If he could’ve done this as an omnipotent being, then yes he should’ve done do. I have argued that God could’ve created us with imperishable bodies in a heavenly world in the first place. Even if this present world isn't perfect, why isn't it better?..that's the real question. We all would expect a much better world than he purportedly created. You yourself must admit this isn’t the world you would expect if there existed an all-powerful omnibenelovent God. You are arguing against the goads here, and inside you know it. That’s what frustrates you so much, and why you are planning on doing your dissertation on this topic; because it bothers you…because you want to understand it yourself…because you don’t have the answers and you want to satisfy your own need to find them
DW:(4) This reflects his own values, not of mine or those of theism.
How so? I’ve argued from the moral code you yourself believe in the Bible. Good parents act better than the God who teaches them how to love and care for their children.
DW:(5) Hence, John is yet again presupposing his own values in his argument.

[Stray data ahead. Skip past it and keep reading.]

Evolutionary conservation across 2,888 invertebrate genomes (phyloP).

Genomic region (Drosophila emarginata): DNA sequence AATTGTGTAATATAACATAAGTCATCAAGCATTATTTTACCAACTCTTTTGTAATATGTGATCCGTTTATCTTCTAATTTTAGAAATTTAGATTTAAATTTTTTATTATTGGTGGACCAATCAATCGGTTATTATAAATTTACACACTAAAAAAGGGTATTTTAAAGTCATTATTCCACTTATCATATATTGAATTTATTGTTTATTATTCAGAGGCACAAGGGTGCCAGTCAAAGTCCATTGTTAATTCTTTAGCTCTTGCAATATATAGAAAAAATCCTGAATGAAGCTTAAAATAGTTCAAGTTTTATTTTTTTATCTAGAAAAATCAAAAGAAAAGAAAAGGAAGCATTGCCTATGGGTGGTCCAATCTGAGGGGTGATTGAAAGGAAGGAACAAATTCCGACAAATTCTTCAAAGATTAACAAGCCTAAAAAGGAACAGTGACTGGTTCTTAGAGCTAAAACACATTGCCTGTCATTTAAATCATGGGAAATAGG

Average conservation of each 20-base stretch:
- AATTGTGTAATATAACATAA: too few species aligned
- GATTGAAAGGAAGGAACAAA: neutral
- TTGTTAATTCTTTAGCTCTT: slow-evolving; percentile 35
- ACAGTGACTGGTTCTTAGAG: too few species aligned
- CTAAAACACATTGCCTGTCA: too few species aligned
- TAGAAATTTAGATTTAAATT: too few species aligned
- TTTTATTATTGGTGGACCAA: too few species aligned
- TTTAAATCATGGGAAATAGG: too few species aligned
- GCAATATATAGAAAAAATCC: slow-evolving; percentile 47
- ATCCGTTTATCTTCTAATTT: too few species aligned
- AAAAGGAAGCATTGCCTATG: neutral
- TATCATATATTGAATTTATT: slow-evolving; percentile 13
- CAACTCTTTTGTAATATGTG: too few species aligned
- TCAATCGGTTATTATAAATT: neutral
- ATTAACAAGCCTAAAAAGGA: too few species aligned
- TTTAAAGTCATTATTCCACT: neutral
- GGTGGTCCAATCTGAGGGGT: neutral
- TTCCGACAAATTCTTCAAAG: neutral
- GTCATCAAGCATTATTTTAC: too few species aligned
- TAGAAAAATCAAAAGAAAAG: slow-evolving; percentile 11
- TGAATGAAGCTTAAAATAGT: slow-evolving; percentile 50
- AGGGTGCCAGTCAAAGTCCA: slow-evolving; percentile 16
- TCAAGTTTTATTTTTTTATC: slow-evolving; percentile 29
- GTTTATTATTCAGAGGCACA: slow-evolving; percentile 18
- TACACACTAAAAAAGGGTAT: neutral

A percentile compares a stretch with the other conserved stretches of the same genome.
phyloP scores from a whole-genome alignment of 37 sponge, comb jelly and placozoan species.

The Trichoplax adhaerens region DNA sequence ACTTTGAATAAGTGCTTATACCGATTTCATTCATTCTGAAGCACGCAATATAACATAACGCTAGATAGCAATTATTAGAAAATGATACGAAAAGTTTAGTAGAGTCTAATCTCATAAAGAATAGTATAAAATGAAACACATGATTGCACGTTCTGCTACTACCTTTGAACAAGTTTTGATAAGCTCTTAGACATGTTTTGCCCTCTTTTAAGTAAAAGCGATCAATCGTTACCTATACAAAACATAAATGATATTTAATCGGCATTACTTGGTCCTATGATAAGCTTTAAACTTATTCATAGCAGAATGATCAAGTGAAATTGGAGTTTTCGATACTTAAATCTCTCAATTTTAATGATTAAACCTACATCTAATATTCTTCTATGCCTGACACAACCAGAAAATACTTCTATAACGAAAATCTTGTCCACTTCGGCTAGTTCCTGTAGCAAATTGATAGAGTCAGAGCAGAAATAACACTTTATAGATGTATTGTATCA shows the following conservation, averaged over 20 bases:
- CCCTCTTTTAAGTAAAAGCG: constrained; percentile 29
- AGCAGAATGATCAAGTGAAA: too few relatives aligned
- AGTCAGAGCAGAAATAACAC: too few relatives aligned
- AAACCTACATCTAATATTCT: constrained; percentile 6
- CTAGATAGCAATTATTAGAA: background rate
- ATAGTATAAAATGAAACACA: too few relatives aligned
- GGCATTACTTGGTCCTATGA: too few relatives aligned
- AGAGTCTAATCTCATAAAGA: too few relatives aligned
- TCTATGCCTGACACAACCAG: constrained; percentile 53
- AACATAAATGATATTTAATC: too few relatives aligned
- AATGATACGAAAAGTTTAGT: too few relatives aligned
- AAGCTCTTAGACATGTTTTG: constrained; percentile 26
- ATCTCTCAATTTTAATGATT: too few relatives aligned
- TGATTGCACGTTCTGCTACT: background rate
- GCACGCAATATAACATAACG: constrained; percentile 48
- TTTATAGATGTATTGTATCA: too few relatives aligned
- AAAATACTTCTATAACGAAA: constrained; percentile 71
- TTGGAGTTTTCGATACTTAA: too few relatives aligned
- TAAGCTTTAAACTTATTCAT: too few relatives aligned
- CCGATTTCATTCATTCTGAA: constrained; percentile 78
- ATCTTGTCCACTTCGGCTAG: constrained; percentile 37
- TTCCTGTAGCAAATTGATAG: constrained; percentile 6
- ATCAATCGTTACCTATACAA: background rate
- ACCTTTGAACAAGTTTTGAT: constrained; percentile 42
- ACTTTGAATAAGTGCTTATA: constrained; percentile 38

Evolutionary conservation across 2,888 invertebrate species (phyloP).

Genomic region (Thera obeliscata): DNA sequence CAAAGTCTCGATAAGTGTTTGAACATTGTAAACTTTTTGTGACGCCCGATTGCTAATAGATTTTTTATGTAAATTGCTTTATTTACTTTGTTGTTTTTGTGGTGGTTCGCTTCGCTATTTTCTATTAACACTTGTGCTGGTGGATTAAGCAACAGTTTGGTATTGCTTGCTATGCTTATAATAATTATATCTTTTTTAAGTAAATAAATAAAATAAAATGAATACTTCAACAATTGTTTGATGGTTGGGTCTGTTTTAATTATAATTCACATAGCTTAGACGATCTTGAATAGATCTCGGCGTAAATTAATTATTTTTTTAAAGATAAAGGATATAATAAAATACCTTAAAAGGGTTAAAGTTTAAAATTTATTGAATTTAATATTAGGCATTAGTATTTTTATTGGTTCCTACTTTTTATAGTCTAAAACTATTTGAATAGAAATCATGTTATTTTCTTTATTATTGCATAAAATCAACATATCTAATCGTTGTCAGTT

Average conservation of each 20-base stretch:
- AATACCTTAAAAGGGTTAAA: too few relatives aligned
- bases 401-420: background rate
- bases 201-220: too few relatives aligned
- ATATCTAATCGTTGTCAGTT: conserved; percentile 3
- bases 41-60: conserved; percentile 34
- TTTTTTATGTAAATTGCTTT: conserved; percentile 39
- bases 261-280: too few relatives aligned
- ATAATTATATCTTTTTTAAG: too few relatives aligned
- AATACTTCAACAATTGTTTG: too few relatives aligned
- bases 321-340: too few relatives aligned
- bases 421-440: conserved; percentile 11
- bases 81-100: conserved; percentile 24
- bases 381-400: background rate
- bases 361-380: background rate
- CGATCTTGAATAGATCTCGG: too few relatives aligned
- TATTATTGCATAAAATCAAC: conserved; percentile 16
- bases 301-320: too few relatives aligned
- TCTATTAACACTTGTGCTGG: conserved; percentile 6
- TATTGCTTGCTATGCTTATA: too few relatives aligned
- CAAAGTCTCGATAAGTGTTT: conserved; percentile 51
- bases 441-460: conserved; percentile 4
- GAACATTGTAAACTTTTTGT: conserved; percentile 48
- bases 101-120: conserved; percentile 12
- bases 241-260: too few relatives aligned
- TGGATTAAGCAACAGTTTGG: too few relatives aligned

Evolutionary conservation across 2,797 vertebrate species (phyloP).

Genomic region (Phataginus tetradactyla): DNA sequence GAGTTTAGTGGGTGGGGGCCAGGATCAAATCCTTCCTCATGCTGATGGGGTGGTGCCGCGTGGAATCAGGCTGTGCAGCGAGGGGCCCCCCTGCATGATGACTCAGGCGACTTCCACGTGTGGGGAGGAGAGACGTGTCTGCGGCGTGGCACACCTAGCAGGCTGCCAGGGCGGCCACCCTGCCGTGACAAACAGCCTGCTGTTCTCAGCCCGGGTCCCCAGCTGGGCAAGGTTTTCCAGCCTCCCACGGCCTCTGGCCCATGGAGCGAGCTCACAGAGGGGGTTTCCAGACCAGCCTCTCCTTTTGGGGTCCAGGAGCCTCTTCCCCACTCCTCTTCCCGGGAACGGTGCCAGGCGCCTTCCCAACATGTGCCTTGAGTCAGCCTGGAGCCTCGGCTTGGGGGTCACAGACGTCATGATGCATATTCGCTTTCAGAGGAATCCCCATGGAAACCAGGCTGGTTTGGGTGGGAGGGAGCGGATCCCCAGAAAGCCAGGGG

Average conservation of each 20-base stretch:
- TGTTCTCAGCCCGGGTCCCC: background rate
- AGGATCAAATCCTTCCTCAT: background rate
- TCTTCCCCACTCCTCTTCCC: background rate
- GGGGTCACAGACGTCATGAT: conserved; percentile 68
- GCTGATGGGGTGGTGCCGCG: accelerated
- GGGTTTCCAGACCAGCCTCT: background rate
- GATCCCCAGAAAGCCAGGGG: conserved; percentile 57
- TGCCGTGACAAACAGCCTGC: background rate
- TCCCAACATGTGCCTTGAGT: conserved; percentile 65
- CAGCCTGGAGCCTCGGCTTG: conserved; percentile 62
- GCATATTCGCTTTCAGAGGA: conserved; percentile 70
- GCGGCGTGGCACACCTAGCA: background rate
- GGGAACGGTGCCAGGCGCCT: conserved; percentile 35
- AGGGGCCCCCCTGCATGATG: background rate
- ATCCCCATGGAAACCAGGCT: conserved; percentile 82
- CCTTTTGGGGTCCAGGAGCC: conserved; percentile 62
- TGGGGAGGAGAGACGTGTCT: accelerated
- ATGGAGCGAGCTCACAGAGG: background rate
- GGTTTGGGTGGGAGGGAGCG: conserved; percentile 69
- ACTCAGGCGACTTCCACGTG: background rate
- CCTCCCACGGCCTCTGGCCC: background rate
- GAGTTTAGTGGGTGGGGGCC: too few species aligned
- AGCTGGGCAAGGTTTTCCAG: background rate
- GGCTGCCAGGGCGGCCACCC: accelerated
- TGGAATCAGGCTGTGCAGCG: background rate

Again, not so. You really ought to ignore the ignorance over at Triablogue. Let me add here that what I am doing is what Francis Schaeffer did when he tried pushing someone to see the implications of what that person himself believed. That’s what I am doing with you. The fact that you reject my pushing you in the direction I am, doesn’t mean I’m arguing outside of the things you believe, at all. You simply misunderstand the nature of what I’m doing, as I think you also misunderstand what your beliefs commit yourself to.
DW:(6) But this means that his argument only works if he's using it against someone who has the same values John Loftus has.
Again, not so. You misunderstand this, and I am very surprised that someone like you doesn’t see this for what it is. You should know better than to throw up freshman type of arguments like these. I’ll expect you to do better as you become more familiar with the relevant literature. But as I said, your objections here are worthless (sorry but they are). Why don’t you think about what I just said here, instead of firing back? I’m trying to help you, but you need to step up a level before I can do so. For until you admit this whole line of reasoning is baseless and wrongheaded, you will not make a Christian contribution to the problem of evil at all.